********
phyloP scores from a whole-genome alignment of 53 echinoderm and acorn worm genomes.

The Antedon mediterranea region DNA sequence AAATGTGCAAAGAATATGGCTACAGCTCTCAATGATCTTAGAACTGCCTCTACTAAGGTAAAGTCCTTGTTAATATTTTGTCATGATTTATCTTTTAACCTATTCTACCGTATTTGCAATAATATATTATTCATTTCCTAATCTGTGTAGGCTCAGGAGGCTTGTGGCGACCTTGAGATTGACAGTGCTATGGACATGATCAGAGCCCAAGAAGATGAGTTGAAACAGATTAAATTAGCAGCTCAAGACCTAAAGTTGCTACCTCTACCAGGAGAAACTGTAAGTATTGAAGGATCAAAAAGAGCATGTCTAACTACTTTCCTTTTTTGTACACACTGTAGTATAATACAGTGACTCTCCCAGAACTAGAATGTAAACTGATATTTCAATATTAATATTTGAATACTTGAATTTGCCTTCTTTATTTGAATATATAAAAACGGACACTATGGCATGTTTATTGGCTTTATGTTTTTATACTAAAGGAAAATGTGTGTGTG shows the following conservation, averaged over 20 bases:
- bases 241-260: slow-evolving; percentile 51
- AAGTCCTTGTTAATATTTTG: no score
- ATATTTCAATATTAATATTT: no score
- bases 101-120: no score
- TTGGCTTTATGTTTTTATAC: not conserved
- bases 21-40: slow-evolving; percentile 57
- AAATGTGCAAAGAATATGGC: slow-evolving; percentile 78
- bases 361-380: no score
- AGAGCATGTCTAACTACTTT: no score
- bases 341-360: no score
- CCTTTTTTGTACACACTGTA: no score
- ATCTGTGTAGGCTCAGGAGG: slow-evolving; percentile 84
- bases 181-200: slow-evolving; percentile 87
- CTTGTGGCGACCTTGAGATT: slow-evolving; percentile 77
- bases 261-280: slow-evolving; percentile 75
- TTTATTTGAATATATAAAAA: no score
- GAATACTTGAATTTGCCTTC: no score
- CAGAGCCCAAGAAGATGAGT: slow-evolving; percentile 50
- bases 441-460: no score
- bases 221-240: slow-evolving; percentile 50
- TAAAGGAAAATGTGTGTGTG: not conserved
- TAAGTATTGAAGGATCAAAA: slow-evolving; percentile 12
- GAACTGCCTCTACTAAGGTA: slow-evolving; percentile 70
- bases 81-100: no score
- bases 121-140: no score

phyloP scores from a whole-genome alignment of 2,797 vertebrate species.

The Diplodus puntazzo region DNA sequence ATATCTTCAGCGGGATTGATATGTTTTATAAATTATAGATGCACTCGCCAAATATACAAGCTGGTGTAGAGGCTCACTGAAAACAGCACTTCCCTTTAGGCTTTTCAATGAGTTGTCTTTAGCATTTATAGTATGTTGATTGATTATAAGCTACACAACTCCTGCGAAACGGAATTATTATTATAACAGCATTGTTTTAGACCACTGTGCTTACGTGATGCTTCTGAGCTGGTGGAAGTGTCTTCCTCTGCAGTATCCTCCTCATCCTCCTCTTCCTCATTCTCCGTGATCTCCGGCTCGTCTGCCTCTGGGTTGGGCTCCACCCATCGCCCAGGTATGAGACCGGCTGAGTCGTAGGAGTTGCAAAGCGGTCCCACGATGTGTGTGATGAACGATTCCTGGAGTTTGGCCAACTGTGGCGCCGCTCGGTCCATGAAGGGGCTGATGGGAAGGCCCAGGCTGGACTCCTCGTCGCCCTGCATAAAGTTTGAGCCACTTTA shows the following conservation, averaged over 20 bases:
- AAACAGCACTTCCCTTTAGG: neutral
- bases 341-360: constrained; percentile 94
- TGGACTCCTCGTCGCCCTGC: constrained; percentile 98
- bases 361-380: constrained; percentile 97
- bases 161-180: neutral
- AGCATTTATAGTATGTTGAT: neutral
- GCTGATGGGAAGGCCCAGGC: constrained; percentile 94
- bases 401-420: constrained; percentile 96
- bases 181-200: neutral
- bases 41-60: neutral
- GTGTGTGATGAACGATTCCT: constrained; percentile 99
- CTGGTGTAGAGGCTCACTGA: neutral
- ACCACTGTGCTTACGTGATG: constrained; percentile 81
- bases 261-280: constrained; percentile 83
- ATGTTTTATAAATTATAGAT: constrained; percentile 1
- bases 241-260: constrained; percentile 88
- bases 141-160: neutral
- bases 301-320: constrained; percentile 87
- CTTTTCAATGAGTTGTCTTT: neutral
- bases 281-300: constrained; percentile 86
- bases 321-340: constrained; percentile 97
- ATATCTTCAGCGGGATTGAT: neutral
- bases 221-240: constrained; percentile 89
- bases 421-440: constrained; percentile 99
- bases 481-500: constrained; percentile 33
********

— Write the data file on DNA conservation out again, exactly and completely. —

phyloP scores from a whole-genome alignment of 53 echinoderm and acorn worm genomes.

The Antedon mediterranea region DNA sequence AAATGTGCAAAGAATATGGCTACAGCTCTCAATGATCTTAGAACTGCCTCTACTAAGGTAAAGTCCTTGTTAATATTTTGTCATGATTTATCTTTTAACCTATTCTACCGTATTTGCAATAATATATTATTCATTTCCTAATCTGTGTAGGCTCAGGAGGCTTGTGGCGACCTTGAGATTGACAGTGCTATGGACATGATCAGAGCCCAAGAAGATGAGTTGAAACAGATTAAATTAGCAGCTCAAGACCTAAAGTTGCTACCTCTACCAGGAGAAACTGTAAGTATTGAAGGATCAAAAAGAGCATGTCTAACTACTTTCCTTTTTTGTACACACTGTAGTATAATACAGTGACTCTCCCAGAACTAGAATGTAAACTGATATTTCAATATTAATATTTGAATACTTGAATTTGCCTTCTTTATTTGAATATATAAAAACGGACACTATGGCATGTTTATTGGCTTTATGTTTTTATACTAAAGGAAAATGTGTGTGTG shows the following conservation, averaged over 20 bases:
- bases 241-260: slow-evolving; percentile 51
- AAGTCCTTGTTAATATTTTG: no score
- ATATTTCAATATTAATATTT: no score
- bases 101-120: no score
- TTGGCTTTATGTTTTTATAC: not conserved
- bases 21-40: slow-evolving; percentile 57
- AAATGTGCAAAGAATATGGC: slow-evolving; percentile 78
- bases 361-380: no score
- AGAGCATGTCTAACTACTTT: no score
- bases 341-360: no score
- CCTTTTTTGTACACACTGTA: no score
- ATCTGTGTAGGCTCAGGAGG: slow-evolving; percentile 84
- bases 181-200: slow-evolving; percentile 87
- CTTGTGGCGACCTTGAGATT: slow-evolving; percentile 77
- bases 261-280: slow-evolving; percentile 75
- TTTATTTGAATATATAAAAA: no score
- GAATACTTGAATTTGCCTTC: no score
- CAGAGCCCAAGAAGATGAGT: slow-evolving; percentile 50
- bases 441-460: no score
- bases 221-240: slow-evolving; percentile 50
- TAAAGGAAAATGTGTGTGTG: not conserved
- TAAGTATTGAAGGATCAAAA: slow-evolving; percentile 12
- GAACTGCCTCTACTAAGGTA: slow-evolving; percentile 70
- bases 81-100: no score
- bases 121-140: no score

phyloP scores from a whole-genome alignment of 2,797 vertebrate species.

The Diplodus puntazzo region DNA sequence ATATCTTCAGCGGGATTGATATGTTTTATAAATTATAGATGCACTCGCCAAATATACAAGCTGGTGTAGAGGCTCACTGAAAACAGCACTTCCCTTTAGGCTTTTCAATGAGTTGTCTTTAGCATTTATAGTATGTTGATTGATTATAAGCTACACAACTCCTGCGAAACGGAATTATTATTATAACAGCATTGTTTTAGACCACTGTGCTTACGTGATGCTTCTGAGCTGGTGGAAGTGTCTTCCTCTGCAGTATCCTCCTCATCCTCCTCTTCCTCATTCTCCGTGATCTCCGGCTCGTCTGCCTCTGGGTTGGGCTCCACCCATCGCCCAGGTATGAGACCGGCTGAGTCGTAGGAGTTGCAAAGCGGTCCCACGATGTGTGTGATGAACGATTCCTGGAGTTTGGCCAACTGTGGCGCCGCTCGGTCCATGAAGGGGCTGATGGGAAGGCCCAGGCTGGACTCCTCGTCGCCCTGCATAAAGTTTGAGCCACTTTA shows the following conservation, averaged over 20 bases:
- AAACAGCACTTCCCTTTAGG: neutral
- bases 341-360: constrained; percentile 94
- TGGACTCCTCGTCGCCCTGC: constrained; percentile 98
- bases 361-380: constrained; percentile 97
- bases 161-180: neutral
- AGCATTTATAGTATGTTGAT: neutral
- GCTGATGGGAAGGCCCAGGC: constrained; percentile 94
- bases 401-420: constrained; percentile 96
- bases 181-200: neutral
- bases 41-60: neutral
- GTGTGTGATGAACGATTCCT: constrained; percentile 99
- CTGGTGTAGAGGCTCACTGA: neutral
- ACCACTGTGCTTACGTGATG: constrained; percentile 81
- bases 261-280: constrained; percentile 83
- ATGTTTTATAAATTATAGAT: constrained; percentile 1
- bases 241-260: constrained; percentile 88
- bases 141-160: neutral
- bases 301-320: constrained; percentile 87
- CTTTTCAATGAGTTGTCTTT: neutral
- bases 281-300: constrained; percentile 86
- bases 321-340: constrained; percentile 97
- ATATCTTCAGCGGGATTGAT: neutral
- bases 221-240: constrained; percentile 89
- bases 421-440: constrained; percentile 99
- bases 481-500: constrained; percentile 33